Political promises are tricky things: created to charm, and made to be broken.

The cynical ease with which voters sometimes assume they’re being lied to isn’t some random distrust — rather, it’s a time-tested reaction to what we know to be true about politicians.

It’s not just promises to voters that politicians break, either. Sometimes, they’re just as comfortable breaking promises to their colleagues — or even to themselves.

Coke Games

Satish Nakched,  Suva

The Ministry of Education is discouraging the consumption of fizzy drinks in the schools and the educational institutes and have been removed from the coolers. This is regarded as an unhealthy habit and not in line with the wellness programmes.

The country is in a crisis mode with an increased number in Non-Communicable Diseases cases and putting the Health Ministry under considerable pressure to control the threat and diabetes is rated the number two killer.

The Coke Games has a huge negative impact on the initiative and the organisers must reconsider substituting the name of this very successful competition with another healthier and a sugar free product of theirs which will inspire a healthier life style.

The name change of the game is needed to cease affiliation with the product that contributes against the strategy of the Government’s health plans.

It is difficult to comprehend the current scenario where schools are discouraged from selling this drinks but the company concerned is allowed to sponsor this big event that has maximum advertising exposure to the children who the ministry is trying to target and discourage consumption.

Violence is not an option

Floyd Robinson,  Nasinu

With recent reports of alleged bullying at a prominent boarding school in the Eastern Division and Police stepping in to stop brawls between rival schools in Suva are of concern, especially, with the upcoming Coca-Cola Games.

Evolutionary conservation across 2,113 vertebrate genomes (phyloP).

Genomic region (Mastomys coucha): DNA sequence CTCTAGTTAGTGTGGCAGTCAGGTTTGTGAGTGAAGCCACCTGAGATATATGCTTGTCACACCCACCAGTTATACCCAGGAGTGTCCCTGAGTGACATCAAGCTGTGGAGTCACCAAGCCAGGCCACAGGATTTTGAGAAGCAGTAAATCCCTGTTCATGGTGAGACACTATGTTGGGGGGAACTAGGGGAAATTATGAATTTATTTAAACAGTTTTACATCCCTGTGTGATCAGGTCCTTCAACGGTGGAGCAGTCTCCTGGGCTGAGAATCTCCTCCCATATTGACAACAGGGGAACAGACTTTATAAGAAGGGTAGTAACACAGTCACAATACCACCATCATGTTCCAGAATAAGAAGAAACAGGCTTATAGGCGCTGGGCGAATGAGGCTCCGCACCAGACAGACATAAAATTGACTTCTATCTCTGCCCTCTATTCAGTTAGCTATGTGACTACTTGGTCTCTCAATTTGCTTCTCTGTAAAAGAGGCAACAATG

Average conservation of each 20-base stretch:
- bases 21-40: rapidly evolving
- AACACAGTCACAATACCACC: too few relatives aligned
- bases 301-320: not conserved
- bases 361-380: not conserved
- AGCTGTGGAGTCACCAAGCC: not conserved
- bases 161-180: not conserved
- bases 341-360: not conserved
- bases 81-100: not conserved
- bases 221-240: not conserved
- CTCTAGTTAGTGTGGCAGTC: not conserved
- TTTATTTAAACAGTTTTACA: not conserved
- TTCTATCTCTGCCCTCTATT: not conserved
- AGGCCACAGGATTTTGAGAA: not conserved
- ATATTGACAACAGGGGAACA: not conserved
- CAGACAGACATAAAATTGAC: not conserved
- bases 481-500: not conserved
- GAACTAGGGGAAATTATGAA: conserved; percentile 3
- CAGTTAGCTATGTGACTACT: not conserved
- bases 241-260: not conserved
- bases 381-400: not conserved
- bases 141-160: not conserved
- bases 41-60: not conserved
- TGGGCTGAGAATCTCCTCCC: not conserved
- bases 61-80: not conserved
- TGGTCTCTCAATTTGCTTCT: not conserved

How are teachers dealing with such issues? What role is there for guardians and parents?

Let’s not leave it to Police and security guards during the Coca-Cola Games.

All in all, respective stakeholders need to send a strong message out to students. Violence is not a solution and there are legal consequences.

In summary, our children, our future leaders, need to learn to respect others and address issues through proper channels.

Violence should not be an option.

Tents as schools

Narayan Reddy,  Lautoka

Sad to see some schools in Ba have mud as the floor for the temporary sheds.

We celebrated the commemoration of TC Winston and one can imagine the cost involved.

Maybe we are spending the budgeted allocated money unwisely. Our children are our country’s future and they deserve the best. I wouldn’t be surprised if most children fail the upcoming exams because of these conditions. I am sure my Government can do better and repair all the affected school’s.

Food for thought, Mr Minister sir!

Good sporting day

Ashneel J Prasad,  NZ

Lautoka won the CVC. Fiji won the Hong Kong 7s. Truly a good sporting day.

Feedback: rosi.doviverata@fijisun.com.fj